D. 929: Allegro moderato
I am currently listening to the later of the two Beaux Arts Trio recording of Schubert's E flat piano trio, D. 929. This one is from 1985 and on Philips. As part of the UMG rerelease and repackaging initiative, the one which brought you the Knappertsbusch Parsifal in snazzy new clothes, but the same as the Philips 50 set, this recording came out and it grabbed my attention.
I am a big fan of this one, in general, but especially the Andante con moto - thanks Stanley. However, I listened to the Allegro and the Allegro alone to see Schubert at the height of his genius as a chamber composer. The return of the Andante theme in the midst of the complexity of the Allegro provides a breakneck and ironic twist to an otherwise brilliant moment. Schubert shows how the severe, even Spartan, theme and orchestration of the Andante can be expanded into the lush environment of the Allegro. To a certain extent, and A.C. Douglas has done a better job of explaining this relationship, it recalls the Aria da capo of Bach's Goldberg Variations. A simple theme explodes into variations that are, to be sure, not simple. However, that theme was the progenitor of them. If that relationship doesn't accomplish that, though, the reappearance of the "march" theme - albeit with affronting boldness - certainly does.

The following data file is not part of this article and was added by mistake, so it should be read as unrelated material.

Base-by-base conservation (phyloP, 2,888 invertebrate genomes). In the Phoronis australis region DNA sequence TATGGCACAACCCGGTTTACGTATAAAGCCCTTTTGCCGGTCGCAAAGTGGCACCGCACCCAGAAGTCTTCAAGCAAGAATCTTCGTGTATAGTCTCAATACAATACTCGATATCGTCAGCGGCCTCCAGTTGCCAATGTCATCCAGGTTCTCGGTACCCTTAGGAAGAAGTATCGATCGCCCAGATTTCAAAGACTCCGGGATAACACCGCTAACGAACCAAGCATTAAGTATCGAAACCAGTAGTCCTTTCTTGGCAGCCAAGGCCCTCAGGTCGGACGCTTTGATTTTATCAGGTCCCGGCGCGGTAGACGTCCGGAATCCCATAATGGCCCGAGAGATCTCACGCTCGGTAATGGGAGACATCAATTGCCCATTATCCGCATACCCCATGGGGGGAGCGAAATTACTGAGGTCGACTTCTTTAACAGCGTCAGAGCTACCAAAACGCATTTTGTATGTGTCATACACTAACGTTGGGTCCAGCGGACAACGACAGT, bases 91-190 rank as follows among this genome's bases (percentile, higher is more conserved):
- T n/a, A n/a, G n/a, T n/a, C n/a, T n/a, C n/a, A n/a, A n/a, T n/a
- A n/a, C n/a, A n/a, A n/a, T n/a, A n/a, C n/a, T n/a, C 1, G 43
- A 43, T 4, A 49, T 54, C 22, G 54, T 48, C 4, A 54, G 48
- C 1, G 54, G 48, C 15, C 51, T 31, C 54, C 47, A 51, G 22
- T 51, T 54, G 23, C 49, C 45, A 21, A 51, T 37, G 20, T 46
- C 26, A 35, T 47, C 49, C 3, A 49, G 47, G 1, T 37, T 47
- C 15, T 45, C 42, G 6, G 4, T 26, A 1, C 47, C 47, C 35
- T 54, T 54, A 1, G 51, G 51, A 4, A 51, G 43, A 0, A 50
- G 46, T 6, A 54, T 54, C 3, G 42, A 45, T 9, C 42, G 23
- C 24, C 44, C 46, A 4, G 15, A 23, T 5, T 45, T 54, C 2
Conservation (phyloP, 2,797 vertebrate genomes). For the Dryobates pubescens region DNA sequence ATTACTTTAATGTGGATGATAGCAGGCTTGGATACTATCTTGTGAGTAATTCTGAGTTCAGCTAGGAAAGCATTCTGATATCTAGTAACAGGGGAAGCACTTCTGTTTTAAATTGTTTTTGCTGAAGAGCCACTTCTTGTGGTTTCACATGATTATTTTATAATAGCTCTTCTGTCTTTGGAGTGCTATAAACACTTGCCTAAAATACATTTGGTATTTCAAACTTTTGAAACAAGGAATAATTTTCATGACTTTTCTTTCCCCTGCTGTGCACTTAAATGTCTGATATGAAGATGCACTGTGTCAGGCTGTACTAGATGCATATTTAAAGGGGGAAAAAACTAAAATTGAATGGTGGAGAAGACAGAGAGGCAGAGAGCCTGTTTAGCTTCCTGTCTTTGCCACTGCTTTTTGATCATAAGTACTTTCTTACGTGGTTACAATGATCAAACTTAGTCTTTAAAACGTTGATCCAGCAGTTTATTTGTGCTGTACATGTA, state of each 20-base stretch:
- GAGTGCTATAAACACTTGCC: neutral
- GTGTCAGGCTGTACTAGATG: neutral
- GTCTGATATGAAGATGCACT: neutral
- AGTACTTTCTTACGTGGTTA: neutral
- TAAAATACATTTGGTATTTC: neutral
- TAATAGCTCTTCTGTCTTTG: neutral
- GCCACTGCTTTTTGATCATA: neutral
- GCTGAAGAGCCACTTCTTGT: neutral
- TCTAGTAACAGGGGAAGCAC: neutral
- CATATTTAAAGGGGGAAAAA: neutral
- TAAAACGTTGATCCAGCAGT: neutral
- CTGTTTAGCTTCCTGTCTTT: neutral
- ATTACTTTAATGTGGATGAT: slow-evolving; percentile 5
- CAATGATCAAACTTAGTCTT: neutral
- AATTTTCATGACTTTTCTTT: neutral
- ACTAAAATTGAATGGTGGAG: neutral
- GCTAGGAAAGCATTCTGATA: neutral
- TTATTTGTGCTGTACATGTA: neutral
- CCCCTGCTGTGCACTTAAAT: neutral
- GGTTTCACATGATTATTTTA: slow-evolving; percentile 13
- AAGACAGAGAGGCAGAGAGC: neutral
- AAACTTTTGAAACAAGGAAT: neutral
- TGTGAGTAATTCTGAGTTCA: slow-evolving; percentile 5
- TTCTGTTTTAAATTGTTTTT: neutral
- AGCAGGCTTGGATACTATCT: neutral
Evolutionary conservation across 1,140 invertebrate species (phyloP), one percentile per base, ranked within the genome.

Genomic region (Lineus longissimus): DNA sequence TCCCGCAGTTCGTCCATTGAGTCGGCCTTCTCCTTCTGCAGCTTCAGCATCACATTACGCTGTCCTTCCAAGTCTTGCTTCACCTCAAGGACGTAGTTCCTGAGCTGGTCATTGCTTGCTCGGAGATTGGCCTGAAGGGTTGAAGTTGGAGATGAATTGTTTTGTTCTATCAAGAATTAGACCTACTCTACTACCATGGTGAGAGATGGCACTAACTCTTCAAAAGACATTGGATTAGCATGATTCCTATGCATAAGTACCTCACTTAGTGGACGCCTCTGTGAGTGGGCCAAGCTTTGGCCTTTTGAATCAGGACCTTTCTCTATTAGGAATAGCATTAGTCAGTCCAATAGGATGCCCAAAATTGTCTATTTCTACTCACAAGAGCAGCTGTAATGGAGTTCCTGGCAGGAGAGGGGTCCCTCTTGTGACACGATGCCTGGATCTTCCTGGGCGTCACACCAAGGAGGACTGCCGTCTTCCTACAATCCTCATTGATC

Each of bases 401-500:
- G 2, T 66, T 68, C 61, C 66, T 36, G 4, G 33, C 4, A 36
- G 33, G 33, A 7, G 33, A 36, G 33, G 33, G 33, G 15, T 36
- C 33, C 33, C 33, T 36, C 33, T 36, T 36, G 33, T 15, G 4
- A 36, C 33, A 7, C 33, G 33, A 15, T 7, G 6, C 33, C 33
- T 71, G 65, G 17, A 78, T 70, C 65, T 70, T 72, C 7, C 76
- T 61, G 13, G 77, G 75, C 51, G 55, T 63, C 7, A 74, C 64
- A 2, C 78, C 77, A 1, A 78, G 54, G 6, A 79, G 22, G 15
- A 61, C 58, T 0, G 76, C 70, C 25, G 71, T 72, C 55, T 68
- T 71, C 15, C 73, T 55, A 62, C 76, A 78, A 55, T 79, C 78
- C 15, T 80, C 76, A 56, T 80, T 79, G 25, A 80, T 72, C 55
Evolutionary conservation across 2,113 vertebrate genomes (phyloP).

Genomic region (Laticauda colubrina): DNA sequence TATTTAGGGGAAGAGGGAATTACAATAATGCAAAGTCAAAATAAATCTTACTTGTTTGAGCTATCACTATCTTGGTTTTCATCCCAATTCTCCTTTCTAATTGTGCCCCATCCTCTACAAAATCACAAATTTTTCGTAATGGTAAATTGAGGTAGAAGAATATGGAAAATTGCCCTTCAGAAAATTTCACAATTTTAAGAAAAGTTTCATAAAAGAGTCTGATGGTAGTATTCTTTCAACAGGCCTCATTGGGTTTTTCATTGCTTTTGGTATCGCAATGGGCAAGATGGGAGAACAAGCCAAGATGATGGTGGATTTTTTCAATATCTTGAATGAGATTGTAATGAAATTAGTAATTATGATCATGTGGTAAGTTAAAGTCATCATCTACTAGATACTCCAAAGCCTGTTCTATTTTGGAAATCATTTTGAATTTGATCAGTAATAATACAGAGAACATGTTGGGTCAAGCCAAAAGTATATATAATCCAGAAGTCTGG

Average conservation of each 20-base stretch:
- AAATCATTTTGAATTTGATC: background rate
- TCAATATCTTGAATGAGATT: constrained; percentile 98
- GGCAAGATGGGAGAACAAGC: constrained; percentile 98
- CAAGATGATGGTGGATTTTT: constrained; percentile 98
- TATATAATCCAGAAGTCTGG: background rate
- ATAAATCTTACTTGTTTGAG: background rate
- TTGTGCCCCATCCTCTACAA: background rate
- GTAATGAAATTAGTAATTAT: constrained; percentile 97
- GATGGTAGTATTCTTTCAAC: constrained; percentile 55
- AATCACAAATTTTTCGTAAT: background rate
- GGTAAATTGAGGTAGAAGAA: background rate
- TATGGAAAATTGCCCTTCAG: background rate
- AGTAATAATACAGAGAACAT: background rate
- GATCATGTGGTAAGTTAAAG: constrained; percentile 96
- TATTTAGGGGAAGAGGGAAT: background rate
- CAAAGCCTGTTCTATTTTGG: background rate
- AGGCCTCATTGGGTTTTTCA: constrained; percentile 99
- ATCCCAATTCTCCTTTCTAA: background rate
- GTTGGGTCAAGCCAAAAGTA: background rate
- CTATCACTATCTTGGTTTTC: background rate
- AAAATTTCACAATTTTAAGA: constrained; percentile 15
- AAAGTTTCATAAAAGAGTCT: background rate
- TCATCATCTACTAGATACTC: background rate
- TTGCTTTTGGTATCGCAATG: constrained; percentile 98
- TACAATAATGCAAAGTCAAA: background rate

However, the simplicity of the major theme of the Allegro deserves some small note. It, at first blush, reminds me of Schumann's "Mit Myrthen und Rosen," from the op. 24 Liederkreis, or the piano introduction. It is sort of wistful, simple - almost Kitschy - but, ultimately, effective.
Just some thoughts on a dreary afternoon.